As I reflected further on didacticism in art, it dawned on me that what may be the greatest work of imaginative literature of all time, namely the Divine Comedy of Dante, is also, arguably, the most didactic. Writers write because they have something to say. If it is something definite, then perhaps their work could be called didactic. But if it is said with power, conviction, and great emotional force, then it could be called brilliant. Uncle Tom’s Cabin is a work in this class.

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my reading list and how it gets that way

Right now I’m reading Uncle Tom’s Cabin by Harriet Beecher Stowe. I’ve borrowed the Norton Critical Edition from the North Vancouver District Public Library (the only edition that was on the shelves when I went looking), and I’ve made it to page 60. So far, I must say, I’m surprised at how much I’m enjoying it: an overtly didactic work published in 1952—how good could it be? Rather good!

But if I didn’t expect to enjoy it, how did I end up reading it? you might ask. Well, it was on my reading list. But how did it get there? Now things get foggy. I had long been aware of it and knew it was a classic novel, and something in particular must have prompted me to add it to my list a couple of years ago. It will have been in 2017, for I added it not long after I added A Man Called Ove, which was in June 2017, since I remember the occasion on which I added that. Most likely I read a reference to it somewhere that jogged my memory, or, just as possibly, it was an answer on Jeopardy! that prompted me to think, “Oh yeah—I’ve always wanted to read that.” Out with the iPhone, and I typed the title and author in a Note labeled, simply, “Books.” Looking at the list now, there I see it, sandwiched between The Book of the Courtier by Baldesar Castiglione and a book called Description by one Monica Wood, which I have yet to acquire or read.

I got my iPhone 5S in November 2014: my first smartphone and indeed my first cellphone. Noticing the Notes app that came preinstalled, I got the idea of creating a reading list for myself—something I had never created in the world of paper and ink. My very first entry says simply “Penelope Fitzgerald”: no title attached. I recall too how this entry got there. I had read an article about Penelope Fitzgerald, possibly in The Times Literary Supplement, and was interested in her because of her late-starting career and the seeming literary depth of her writing. I no longer had the Supplement and could not remember any of her books’ titles, but I remembered Penelope Fitzgerald, and so, casting around my mind for something to start my official reading list with, I picked her name and typed it in. List started!

Reading List displayed on iPhone 5S

An iPhone making itself useful

(I did go on to read a couple of books by Penelope Fitzgerald, and enjoyed them quite well—but that’s another subject.)

The next entry was Augustus by Adrian Goldsworthy, a highly readable and prolific author of ancient history. This book I still don’t have. I will have been encouraged to add it because of how much I enjoyed Goldsworthy’s Caesar, which I acquired in 2008; but as for what specifically prompted me to add this one, I don’t recall. Possibly it was referenced in another book, and I typed it in.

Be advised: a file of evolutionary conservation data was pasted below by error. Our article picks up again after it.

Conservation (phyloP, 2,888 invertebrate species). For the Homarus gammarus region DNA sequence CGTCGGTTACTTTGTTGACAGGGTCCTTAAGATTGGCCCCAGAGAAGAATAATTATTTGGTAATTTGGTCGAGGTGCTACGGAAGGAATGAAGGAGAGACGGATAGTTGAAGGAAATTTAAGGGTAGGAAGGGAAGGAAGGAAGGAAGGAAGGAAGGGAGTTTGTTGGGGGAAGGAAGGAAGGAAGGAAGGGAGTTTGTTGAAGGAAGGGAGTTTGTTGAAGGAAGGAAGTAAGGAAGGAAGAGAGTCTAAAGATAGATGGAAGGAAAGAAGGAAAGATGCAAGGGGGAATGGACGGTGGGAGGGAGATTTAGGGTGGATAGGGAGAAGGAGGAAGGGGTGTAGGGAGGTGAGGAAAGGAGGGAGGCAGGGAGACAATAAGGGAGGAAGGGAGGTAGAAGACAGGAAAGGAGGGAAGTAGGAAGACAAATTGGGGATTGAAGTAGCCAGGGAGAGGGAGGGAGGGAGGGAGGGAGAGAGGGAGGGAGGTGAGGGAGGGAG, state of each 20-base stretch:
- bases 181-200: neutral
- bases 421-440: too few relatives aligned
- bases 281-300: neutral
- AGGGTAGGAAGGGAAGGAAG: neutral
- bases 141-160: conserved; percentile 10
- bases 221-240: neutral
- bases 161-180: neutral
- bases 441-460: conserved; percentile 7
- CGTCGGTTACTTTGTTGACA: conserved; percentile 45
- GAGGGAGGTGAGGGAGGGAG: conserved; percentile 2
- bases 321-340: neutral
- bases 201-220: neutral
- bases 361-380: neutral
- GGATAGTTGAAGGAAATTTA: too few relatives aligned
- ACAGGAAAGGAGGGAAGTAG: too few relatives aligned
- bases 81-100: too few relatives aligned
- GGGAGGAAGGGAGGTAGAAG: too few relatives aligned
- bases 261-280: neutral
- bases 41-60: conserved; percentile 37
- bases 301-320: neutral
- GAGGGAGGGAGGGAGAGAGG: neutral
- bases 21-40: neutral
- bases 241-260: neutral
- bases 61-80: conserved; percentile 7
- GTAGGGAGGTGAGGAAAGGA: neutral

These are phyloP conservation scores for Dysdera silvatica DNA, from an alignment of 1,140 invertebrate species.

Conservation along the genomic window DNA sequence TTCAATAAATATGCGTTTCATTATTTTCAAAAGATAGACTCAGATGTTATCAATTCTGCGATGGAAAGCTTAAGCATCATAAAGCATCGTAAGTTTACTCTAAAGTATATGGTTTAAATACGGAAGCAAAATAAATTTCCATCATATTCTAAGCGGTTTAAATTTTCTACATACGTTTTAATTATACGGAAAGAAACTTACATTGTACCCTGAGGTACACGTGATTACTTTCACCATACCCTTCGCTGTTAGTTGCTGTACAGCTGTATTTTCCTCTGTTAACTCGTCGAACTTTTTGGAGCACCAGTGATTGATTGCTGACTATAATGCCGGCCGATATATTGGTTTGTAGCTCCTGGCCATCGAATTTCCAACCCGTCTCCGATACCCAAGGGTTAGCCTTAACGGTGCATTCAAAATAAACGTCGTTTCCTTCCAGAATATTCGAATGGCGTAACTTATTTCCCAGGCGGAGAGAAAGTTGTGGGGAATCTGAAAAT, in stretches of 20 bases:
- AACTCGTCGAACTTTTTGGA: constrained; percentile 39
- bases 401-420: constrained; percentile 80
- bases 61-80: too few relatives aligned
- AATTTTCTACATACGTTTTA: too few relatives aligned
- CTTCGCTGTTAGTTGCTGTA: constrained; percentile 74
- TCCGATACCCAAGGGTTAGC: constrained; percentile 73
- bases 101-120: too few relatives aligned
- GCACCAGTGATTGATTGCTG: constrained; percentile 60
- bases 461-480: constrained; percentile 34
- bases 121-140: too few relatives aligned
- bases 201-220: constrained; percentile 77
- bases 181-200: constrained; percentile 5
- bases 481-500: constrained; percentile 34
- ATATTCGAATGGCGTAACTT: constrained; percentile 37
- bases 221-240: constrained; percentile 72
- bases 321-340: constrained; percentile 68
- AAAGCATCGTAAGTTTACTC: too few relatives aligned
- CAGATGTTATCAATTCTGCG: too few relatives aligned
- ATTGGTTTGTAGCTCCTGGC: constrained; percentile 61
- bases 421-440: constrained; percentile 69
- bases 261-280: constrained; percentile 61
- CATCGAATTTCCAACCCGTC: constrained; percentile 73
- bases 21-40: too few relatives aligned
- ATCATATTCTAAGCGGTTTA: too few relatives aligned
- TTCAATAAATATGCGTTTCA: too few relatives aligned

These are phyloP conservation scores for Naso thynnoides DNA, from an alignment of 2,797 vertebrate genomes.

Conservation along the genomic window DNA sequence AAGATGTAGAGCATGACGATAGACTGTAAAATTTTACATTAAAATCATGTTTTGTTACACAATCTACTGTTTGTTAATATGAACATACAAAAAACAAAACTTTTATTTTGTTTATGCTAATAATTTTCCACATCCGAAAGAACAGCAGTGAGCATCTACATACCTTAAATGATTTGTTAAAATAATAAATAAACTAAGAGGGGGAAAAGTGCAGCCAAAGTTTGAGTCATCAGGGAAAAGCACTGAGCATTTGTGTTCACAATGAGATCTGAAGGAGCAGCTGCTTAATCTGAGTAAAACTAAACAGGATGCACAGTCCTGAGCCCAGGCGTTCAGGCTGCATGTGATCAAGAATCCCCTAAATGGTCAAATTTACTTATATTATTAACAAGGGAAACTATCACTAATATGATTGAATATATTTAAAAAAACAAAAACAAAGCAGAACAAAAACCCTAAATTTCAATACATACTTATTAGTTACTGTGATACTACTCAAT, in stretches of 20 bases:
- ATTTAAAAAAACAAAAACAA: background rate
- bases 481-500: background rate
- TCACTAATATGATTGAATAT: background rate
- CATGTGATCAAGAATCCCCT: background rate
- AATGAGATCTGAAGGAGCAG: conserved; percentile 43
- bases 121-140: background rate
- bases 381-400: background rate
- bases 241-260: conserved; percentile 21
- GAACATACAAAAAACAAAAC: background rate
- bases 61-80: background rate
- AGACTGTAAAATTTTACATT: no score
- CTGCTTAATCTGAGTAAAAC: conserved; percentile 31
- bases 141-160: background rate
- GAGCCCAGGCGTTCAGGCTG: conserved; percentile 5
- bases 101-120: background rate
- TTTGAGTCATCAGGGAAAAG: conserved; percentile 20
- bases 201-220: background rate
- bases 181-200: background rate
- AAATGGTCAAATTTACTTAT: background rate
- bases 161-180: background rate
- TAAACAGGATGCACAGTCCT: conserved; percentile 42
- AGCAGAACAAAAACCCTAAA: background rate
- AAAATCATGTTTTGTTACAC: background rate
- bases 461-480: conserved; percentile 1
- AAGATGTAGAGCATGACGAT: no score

There are different paths to my reading list: reviews, references in other books, the results of Amazon searches, even the odd personal recommendation, as in the case of A Man Called Ove. I thought it might be fun to look at some more recent additions whose provenance I do remember.

Let’s start at the end: the most recent addition:

The Stages of Higher Knowledge by Rudolf Steiner

This one I added this morning while typing notes from last night’s reading period. I had just started Steiner’s book How to Know Higher Worlds, first published in 1909, and in his preface he mentions a succeeding work that would be a continuation of his discourse. I highlighted the title while I was reading, then, this morning, as I was typing the highlights into a Word document, I paused to add this work to my iPhone reading list. So this was a reference from a book I’m currently reading.

The item that precedes it is:

The Book of the New Sun by Gene Wolfe

This too is an entry I made this morning. It’s unusual for me to make 2 entries on the same day, although not unprecedented. Usually days or weeks go by without my adding to the list. But if something grabs my attention, I add it. This book came from an answer on Quora. The question was “Why do some people believe that Dune is the greatest sci-fi novel ever written?” and it showed up in the Quora Digest e-mail that I get each day. The top answer was by one Eric Van, someone who plans sci-fi conferences. He takes a good stab at surmising why some people regard Dune as the greatest, but he notes in a postscript that his own pick for greatest sci-fi novel—something which he distinguishes from best sci-fi novel—is the above-named work. Intrigued by this knowledgeable recommendation, I hastened to add it to my reading list.

Maybe one more. It’s an entry I made 2 or 3 days ago:

Plot vs. Character by Jeff Gerke

This was another reference from a book, specifically Creating Character Arcs by K. M. Weiland. Lately I’ve been putting intense (for me) effort into sorting out the plot of my epic, The Age of Pisces, and in the course of doing this I have been reviewing the various texts in my library on the art of structuring stories. Weiland’s is one of these—a very good one—and her quoting Gerke’s work in a couple of places made me curious to see more of his book. On the list it went.

So there you have it: a snapshot of my reading list. I’ll never read them all, but neither are they consigned to oblivion. If ever I want to decide what to read next, the answer is right at my hip.

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novel vs. novel 2: men with attitude